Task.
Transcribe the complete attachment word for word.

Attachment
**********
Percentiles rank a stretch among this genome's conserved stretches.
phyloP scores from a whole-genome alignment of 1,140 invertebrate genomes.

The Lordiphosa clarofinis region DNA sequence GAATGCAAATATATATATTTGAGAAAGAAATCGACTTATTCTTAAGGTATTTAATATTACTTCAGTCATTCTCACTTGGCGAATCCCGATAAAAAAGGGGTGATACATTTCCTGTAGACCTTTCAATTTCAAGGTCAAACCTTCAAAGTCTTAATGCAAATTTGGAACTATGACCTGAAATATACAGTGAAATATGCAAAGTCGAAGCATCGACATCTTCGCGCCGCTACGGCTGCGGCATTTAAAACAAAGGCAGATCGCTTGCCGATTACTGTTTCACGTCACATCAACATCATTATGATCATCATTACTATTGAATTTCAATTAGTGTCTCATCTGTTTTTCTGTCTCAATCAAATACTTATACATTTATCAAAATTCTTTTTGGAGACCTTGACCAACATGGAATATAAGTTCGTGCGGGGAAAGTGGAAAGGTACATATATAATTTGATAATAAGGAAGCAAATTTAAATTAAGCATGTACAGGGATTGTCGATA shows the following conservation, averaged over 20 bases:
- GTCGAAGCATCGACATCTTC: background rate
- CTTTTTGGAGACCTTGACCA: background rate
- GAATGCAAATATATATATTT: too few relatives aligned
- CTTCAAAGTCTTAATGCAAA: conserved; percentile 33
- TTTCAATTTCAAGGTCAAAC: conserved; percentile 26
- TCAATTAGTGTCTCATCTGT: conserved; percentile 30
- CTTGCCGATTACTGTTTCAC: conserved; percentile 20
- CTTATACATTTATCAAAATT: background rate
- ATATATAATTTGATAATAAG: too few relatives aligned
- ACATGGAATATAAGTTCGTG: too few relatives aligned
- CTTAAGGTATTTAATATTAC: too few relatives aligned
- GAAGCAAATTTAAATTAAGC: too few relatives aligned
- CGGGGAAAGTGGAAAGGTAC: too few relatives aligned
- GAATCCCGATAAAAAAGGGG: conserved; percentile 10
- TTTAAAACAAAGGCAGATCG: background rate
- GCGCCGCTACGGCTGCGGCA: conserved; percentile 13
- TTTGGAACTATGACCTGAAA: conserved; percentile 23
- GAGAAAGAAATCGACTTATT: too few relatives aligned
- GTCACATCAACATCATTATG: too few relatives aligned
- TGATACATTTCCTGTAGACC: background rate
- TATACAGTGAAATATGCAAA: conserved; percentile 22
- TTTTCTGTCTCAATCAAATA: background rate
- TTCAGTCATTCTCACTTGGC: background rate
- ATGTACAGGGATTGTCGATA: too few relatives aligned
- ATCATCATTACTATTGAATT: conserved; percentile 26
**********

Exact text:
Percentiles rank a stretch among this genome's conserved stretches.
phyloP scores from a whole-genome alignment of 1,140 invertebrate genomes.

The Lordiphosa clarofinis region DNA sequence GAATGCAAATATATATATTTGAGAAAGAAATCGACTTATTCTTAAGGTATTTAATATTACTTCAGTCATTCTCACTTGGCGAATCCCGATAAAAAAGGGGTGATACATTTCCTGTAGACCTTTCAATTTCAAGGTCAAACCTTCAAAGTCTTAATGCAAATTTGGAACTATGACCTGAAATATACAGTGAAATATGCAAAGTCGAAGCATCGACATCTTCGCGCCGCTACGGCTGCGGCATTTAAAACAAAGGCAGATCGCTTGCCGATTACTGTTTCACGTCACATCAACATCATTATGATCATCATTACTATTGAATTTCAATTAGTGTCTCATCTGTTTTTCTGTCTCAATCAAATACTTATACATTTATCAAAATTCTTTTTGGAGACCTTGACCAACATGGAATATAAGTTCGTGCGGGGAAAGTGGAAAGGTACATATATAATTTGATAATAAGGAAGCAAATTTAAATTAAGCATGTACAGGGATTGTCGATA shows the following conservation, averaged over 20 bases:
- GTCGAAGCATCGACATCTTC: background rate
- CTTTTTGGAGACCTTGACCA: background rate
- GAATGCAAATATATATATTT: too few relatives aligned
- CTTCAAAGTCTTAATGCAAA: conserved; percentile 33
- TTTCAATTTCAAGGTCAAAC: conserved; percentile 26
- TCAATTAGTGTCTCATCTGT: conserved; percentile 30
- CTTGCCGATTACTGTTTCAC: conserved; percentile 20
- CTTATACATTTATCAAAATT: background rate
- ATATATAATTTGATAATAAG: too few relatives aligned
- ACATGGAATATAAGTTCGTG: too few relatives aligned
- CTTAAGGTATTTAATATTAC: too few relatives aligned
- GAAGCAAATTTAAATTAAGC: too few relatives aligned
- CGGGGAAAGTGGAAAGGTAC: too few relatives aligned
- GAATCCCGATAAAAAAGGGG: conserved; percentile 10
- TTTAAAACAAAGGCAGATCG: background rate
- GCGCCGCTACGGCTGCGGCA: conserved; percentile 13
- TTTGGAACTATGACCTGAAA: conserved; percentile 23
- GAGAAAGAAATCGACTTATT: too few relatives aligned
- GTCACATCAACATCATTATG: too few relatives aligned
- TGATACATTTCCTGTAGACC: background rate
- TATACAGTGAAATATGCAAA: conserved; percentile 22
- TTTTCTGTCTCAATCAAATA: background rate
- TTCAGTCATTCTCACTTGGC: background rate
- ATGTACAGGGATTGTCGATA: too few relatives aligned
- ATCATCATTACTATTGAATT: conserved; percentile 26